Render Performance Optimization

When it comes to rendering performance, it’s very rare to run into these issues when working on regular projects. However, in the case of large DOM trees with several thousands of elements or other similar edge cases, we can run into some performance issues related to CSS and rendering. Luckily, we have a direct way of dealing with these performance issues that cause lag, unresponsiveness to user inputs, low FPS, etc.

This is where contain property comes in. It tells the browser what won’t change in the render cycle, so the browser can safely skip it. This can have consequences on the layout and style, so make sure to test if this property doesn’t introduce any visual bugs.

.container { /* child elements won't display outside of this container so only the contents of this container should be rendered*/ contain: paint;
{

This property is quite complex, and Rachel Andrew has covered it in great detail in her article. This property is somewhat difficult to demonstrate, as it is most useful in those very specific edge cases. For example, Johan Isaksson covered one of those examples in his article, where he noticed a major scroll lag on Google Search Console. It was caused by having over 38 000 elements on a page and was fixed by containing property!

As you can see, contain relies on the developer knowing exactly which properties won’t change and knowing how to avoid potential regressions. So, it’s a bit difficult to use this property safely.

However, there is an option where we can signal the browser to apply the required contain value automatically. We can use the content-visibility property. With this property, we can defer the rendering of off-screen and below-the-fold content. Some even refer to this as “lazy-rendering”.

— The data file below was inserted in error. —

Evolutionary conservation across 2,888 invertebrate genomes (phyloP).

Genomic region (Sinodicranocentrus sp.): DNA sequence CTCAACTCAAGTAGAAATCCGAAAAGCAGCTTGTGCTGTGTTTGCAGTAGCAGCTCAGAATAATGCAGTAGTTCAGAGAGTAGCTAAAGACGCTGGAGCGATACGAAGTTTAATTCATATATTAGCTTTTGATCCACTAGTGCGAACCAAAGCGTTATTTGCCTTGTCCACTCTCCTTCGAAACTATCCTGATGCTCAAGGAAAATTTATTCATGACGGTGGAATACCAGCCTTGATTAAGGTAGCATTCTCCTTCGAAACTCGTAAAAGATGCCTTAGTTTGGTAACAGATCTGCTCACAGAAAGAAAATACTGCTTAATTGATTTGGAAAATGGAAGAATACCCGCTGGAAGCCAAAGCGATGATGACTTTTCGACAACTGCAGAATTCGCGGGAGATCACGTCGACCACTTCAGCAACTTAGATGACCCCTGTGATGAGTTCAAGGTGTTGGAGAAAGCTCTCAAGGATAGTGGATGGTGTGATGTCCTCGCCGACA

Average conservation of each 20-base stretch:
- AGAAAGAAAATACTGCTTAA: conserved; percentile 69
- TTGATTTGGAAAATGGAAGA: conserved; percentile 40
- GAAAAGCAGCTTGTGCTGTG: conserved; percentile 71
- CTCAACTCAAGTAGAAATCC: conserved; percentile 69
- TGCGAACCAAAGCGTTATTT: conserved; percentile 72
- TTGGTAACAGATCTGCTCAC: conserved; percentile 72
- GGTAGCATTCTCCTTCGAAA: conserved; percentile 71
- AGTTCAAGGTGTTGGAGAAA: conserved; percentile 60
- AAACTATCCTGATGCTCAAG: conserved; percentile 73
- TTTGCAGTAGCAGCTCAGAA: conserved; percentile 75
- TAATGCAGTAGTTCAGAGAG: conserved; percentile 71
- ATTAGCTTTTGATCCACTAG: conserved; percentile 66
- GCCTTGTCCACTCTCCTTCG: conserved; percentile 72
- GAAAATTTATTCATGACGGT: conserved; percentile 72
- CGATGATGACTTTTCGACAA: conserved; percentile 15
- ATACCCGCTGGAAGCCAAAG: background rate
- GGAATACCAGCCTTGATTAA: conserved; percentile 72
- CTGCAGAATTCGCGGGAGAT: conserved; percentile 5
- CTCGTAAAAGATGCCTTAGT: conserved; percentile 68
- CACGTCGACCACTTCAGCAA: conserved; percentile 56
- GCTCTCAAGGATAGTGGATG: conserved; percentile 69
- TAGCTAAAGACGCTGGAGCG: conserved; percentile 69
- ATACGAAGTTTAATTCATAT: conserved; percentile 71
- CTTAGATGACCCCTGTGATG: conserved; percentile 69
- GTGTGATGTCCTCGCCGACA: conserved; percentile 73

Una Kravets and Vladimir Levin covered this property in their travel blog example. They apply the following class name to the below-the-fold blog sections.

.story { content-visibility: auto; /* Behaves like overflow: hidden; */ contain-intrinsic-size: 100px 1000px;
}

With contain-intrinsic-size, we can estimate the size of the section that is going to be rendered. Without this property, the size of the content would be 0, and page dimensions would keep increasing, as content is loaded.

Going back to Una Kravets and Vladimir Levin’s travel blog example. Notice how the scrollbar jumps around, as you scroll or drag it. This is because of the difference between the placeholder (estimated) size set with contain-intrinsic-size and the actual render size. If we omit this property, the scroll jumps would be even more jarring.

See the Pen [Content-visibility Demo: Base (With Content Visibility)](https://codepen.io/smashingmag/pen/jOZMapm) by Vladimir Levin.

See the Pen Content-visibility Demo: Base (With Content Visibility) by Vladimir Levin.

Thijs Terluin covers several ways of calculating this value including PHP and JavaScript. Server-side calculation using PHP is especially impressive, as it can automate the value estimation on larger set of various pages and make it more accurate for a subset of screen sizes.

Keep in mind that these properties should be used to fix issues once they happen, so it’s safe to omit them until you encounter render performance issues.

Conclusion

CSS evolves constantly, with more features being added each year. It’s important to keep up with the latest features and best practices, but also keep an eye out on browser support and use progressive enhancement.

I’m sure there are more CSS properties and selectors that aren’t included here. Feel free to let us know in the comments which properties or selectors are less known or should be used more often, but may be a bit convoluted or there is not enough buzz around them.